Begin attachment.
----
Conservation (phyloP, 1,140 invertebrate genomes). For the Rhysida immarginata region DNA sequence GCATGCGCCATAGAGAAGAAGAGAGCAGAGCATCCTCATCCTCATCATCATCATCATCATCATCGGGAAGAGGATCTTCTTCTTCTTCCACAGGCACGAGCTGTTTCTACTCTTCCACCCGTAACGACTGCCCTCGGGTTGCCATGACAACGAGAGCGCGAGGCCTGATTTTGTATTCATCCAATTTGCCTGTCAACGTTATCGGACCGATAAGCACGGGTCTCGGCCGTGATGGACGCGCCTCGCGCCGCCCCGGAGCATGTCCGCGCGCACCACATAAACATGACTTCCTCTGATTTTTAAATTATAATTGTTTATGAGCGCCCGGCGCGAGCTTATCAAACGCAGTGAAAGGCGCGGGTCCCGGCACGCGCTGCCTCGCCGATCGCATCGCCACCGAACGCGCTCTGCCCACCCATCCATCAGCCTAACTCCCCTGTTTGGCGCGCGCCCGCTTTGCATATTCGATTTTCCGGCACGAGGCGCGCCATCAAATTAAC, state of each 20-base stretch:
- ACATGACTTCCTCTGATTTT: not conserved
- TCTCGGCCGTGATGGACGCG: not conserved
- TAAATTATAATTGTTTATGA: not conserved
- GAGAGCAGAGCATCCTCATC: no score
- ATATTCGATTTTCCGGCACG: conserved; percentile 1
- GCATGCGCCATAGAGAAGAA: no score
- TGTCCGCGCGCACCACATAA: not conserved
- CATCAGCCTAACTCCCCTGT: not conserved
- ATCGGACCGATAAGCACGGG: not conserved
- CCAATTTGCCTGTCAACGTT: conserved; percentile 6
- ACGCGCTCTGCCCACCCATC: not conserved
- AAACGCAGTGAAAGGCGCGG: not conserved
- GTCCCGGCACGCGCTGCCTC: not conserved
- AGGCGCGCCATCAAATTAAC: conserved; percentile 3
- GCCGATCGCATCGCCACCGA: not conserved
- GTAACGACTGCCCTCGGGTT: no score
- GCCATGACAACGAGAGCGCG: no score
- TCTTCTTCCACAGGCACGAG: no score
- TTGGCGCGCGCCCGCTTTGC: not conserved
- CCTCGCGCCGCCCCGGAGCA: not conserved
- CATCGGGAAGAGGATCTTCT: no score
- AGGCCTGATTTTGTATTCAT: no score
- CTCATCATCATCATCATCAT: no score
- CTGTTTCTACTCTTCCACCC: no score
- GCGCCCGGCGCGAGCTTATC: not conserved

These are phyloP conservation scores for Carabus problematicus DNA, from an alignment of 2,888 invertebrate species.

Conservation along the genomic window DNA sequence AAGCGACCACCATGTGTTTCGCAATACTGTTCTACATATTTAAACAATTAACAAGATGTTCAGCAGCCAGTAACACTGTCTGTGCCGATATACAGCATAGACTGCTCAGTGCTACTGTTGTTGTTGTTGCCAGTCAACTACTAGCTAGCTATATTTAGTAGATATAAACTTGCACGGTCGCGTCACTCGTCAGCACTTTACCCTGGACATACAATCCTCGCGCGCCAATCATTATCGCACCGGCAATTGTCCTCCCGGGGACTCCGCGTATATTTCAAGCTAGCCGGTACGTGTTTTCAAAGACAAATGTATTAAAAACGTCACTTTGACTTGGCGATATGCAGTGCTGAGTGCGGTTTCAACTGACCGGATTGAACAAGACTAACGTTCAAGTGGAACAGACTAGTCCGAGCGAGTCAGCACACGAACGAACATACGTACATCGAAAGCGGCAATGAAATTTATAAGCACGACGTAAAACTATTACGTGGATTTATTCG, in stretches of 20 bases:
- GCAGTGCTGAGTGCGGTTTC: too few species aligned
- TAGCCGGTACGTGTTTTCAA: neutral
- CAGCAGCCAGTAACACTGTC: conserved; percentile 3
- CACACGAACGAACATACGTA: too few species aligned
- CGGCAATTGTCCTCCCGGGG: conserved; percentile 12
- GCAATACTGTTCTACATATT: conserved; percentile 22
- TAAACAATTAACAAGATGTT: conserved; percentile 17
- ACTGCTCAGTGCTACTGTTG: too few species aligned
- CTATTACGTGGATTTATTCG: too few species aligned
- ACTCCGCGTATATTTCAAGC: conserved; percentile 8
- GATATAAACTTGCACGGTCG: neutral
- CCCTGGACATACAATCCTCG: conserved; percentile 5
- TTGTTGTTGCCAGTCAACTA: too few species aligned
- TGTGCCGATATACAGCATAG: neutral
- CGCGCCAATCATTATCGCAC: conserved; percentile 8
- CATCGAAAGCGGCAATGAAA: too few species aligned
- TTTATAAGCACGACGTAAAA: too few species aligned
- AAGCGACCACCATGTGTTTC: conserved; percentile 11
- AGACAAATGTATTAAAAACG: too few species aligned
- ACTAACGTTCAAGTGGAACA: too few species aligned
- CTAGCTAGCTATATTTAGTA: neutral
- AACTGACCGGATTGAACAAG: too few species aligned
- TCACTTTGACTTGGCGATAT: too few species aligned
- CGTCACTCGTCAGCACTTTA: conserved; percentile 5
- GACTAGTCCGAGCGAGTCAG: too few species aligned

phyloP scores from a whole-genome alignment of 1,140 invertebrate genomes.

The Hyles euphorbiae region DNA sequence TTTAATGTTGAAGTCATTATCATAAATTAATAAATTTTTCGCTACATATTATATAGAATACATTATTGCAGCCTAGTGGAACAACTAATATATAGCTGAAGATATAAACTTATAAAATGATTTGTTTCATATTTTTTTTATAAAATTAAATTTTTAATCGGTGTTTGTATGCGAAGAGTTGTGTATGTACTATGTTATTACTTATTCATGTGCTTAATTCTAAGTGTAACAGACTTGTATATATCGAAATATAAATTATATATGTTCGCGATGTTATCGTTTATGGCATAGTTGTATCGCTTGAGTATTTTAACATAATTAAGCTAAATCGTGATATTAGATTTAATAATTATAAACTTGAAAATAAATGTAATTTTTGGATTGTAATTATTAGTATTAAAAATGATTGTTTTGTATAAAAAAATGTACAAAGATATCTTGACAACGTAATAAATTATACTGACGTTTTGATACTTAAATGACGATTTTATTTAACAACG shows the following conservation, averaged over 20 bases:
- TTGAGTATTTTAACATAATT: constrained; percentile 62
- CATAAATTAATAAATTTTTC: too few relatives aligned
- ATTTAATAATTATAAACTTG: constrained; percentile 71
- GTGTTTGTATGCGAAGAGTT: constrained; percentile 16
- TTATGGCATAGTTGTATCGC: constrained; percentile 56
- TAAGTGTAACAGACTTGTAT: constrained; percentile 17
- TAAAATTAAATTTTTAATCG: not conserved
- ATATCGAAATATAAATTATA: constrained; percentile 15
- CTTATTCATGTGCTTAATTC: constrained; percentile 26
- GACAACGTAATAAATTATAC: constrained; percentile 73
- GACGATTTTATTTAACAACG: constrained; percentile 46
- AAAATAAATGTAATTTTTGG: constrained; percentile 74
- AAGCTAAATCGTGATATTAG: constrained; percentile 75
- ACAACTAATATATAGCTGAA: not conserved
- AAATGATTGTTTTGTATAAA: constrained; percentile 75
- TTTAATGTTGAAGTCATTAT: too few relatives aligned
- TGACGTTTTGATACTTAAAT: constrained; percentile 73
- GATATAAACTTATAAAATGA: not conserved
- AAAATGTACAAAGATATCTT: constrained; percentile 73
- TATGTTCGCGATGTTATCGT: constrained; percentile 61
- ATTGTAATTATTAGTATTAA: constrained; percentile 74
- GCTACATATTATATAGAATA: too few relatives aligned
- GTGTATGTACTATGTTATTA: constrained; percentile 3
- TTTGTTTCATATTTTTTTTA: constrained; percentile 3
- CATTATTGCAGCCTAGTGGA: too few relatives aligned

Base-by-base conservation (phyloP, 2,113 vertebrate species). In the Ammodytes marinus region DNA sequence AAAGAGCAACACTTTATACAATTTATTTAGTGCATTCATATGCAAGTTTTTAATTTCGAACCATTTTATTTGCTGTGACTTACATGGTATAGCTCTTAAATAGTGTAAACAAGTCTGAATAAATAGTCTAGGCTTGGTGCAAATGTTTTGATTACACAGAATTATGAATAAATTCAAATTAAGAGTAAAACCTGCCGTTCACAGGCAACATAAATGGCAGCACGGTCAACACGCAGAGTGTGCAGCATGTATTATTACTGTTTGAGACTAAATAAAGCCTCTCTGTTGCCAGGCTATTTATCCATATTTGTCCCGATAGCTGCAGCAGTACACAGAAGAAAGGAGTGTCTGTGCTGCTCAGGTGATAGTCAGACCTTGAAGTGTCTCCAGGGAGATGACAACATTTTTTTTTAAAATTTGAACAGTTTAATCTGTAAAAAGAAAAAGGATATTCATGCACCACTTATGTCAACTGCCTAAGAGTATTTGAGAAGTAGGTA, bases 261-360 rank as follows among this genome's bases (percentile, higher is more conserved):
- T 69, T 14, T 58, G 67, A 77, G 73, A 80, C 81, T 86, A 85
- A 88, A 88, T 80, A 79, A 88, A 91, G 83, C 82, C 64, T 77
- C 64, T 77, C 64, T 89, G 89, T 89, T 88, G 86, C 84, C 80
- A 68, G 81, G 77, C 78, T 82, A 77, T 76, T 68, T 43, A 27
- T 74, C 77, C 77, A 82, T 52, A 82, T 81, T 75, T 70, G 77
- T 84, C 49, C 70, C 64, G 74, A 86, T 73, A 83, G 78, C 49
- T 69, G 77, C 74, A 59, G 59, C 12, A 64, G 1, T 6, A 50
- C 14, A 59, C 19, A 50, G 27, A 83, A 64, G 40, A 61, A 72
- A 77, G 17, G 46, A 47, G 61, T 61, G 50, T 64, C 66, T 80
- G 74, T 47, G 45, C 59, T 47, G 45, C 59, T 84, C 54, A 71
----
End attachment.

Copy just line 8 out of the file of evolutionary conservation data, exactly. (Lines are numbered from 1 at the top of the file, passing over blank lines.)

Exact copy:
- TGTCCGCGCGCACCACATAA: not conserved